Prime Minister Narendra Modi launches the Fit India Movement: Here's why India desperately needs such schemes
The Fit India Movement is important especially now when more people suffer, and die from, lifestyle diseases than ever before in the history of the nation.
The Fit India Movement is the latest in a string of government schemes to promote sports and fitness in India
More people now suffer, and die from, lifestyle diseases than ever before in the history of this country
The 'movement' could encourage greater participation in sports and a focus on fitness in the lives of nearly 134 crore Indians
Prime Minister Narendra Modi launched the Fit India Movement today at the Indira Gandhi Indoor (IGI) Stadium in New Delhi, to mark National Sports Day. The 'movement' could encourage greater participation in sports and a focus on fitness in the lives of nearly 134 crore Indians.
Every year on 29 August, India celebrates National Sports Day in memory of the legendary hockey player and Olympian Major Dhyan Chand who was born on this day 114 years ago.
The Fit India Movement is the latest in a string of government schemes to promote sports and fitness in India. In 2016, the Ministry of Youth Affairs & Sports had merged three schemes — the Rajiv Gandhi Khel Abhiyan, Urban Sports Infrastructure Scheme, and National Sports Talent Search Scheme — into the Khelo India Movement to 'revive' sports culture and sports infrastructure in the country.
According to a sports ministry press release, India spent over Rs500 crore on the Khelo India scheme in 2018-19.
While details of the Fit India Movement (and portal) are yet to emerge, it’s worth looking into the reasons why India needs an exercise routine and diet plan without delay.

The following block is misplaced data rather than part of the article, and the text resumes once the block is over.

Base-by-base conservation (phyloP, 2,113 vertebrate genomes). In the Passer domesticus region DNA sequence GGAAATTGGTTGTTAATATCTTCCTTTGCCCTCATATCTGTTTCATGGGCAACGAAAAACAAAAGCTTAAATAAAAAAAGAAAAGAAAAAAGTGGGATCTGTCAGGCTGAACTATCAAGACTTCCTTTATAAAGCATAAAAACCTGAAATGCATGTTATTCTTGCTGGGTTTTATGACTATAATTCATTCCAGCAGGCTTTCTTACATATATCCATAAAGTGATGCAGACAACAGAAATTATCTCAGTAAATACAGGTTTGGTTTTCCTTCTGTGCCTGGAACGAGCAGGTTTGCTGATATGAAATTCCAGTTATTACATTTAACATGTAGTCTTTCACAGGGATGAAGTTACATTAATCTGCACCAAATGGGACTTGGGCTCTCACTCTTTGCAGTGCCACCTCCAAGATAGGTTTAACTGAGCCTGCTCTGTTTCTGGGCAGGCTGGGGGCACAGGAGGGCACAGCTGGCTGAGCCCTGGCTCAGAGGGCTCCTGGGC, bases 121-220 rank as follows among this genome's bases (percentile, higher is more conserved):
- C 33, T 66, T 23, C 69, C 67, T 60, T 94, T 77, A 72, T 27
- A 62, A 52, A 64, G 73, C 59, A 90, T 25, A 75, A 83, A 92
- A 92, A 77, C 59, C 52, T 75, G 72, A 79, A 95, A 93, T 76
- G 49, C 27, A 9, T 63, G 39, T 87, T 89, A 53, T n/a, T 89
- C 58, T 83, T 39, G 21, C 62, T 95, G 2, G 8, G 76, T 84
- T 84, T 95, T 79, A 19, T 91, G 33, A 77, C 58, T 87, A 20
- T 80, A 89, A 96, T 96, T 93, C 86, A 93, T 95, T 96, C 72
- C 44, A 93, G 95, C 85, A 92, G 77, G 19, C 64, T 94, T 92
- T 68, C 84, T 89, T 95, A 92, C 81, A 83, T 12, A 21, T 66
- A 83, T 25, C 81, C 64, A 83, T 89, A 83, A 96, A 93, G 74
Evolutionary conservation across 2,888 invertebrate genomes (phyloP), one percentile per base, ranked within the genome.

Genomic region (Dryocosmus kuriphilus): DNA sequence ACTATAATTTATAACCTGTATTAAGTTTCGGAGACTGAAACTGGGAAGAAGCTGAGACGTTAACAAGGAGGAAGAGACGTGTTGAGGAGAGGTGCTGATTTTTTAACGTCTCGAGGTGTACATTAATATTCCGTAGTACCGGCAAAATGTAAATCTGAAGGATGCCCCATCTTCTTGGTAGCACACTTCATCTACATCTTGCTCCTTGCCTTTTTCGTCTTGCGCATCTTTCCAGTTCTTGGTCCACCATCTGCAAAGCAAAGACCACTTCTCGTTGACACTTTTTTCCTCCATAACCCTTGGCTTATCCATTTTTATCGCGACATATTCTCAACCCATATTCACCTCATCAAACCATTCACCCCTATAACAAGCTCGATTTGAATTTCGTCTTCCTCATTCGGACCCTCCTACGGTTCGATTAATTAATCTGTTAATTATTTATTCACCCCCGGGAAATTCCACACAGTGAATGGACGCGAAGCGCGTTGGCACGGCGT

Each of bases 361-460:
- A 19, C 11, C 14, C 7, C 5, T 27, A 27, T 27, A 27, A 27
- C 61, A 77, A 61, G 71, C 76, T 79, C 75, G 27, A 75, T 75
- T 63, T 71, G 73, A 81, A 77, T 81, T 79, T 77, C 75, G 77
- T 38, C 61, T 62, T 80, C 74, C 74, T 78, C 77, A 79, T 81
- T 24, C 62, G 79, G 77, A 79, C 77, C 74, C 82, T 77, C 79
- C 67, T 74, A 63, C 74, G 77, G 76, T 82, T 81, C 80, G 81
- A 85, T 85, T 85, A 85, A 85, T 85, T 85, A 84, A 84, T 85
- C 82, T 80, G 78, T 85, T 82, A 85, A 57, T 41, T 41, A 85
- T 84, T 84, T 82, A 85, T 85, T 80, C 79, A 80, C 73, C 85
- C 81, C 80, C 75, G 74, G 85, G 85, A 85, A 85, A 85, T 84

India has a growing burden of non-communicable diseases. More people now suffer, and die from, lifestyle diseases than ever before in the history of this country.
According to the fourth National Family Health Survey - the latest such survey of pan-India health: “Non-communicable diseases (NCDs) account for 60 percent of all deaths in India. The major metabolic risk factors for NCDs are obesity, raised blood pressure, raised blood glucose, and raised total cholesterol levels in the blood.”
- Obesity: A study funded by the Ministry of Health and Family Welfare, the Indian Council of Medical Research, and the Bill & Melinda Gates Foundation found that 20·4% of Indian adults were overweight in 2016.
- Cardiovascular diseases: In 2016, cardiovascular diseases led to more than 28% of all deaths in India, according to a study published in The Lancet Global Health, a peer-review journal.
- Hypertension: According to the Indian Council of Medical Research, one in four Indians has hypertension. High blood pressure affects multiple organs, including the eyes, heart and kidneys. Earlier this year, the ICMR expanded its India Hypertension Control Initiative to 100 districts.
- Diabetes: With more than 72 million people living with diabetes, India has become the diabetes capital of the world.
From high-intensity interval training to decathlons and a ketogenic diet, Indians are becoming more adventurous in their pursuit of a healthy life. The Fit India Movement could amplify this growing trend towards healthier eating and living in India.
A day before the launch of the Fit India Movement, the University Grants Commission encouraged students to walk 10,000 steps: a decidedly 21st-century phenomenon.
“You could walk 10,000 steps or do the Surya Namaskar or swim or play cricket - what is important is that you get about 35 minutes of exercise daily,” said Dr Shahbaz Zafar, who is associated with myUpchar. "Your heart, your health depends on it," she added.
Health articles in Firstpost are written by myUpchar.com, India’s first and biggest resource for verified medical information. At myUpchar, researchers and journalists work with doctors to bring you information on all things health. To know more on this topic, please visit https://www.myupchar.com/en/fitness
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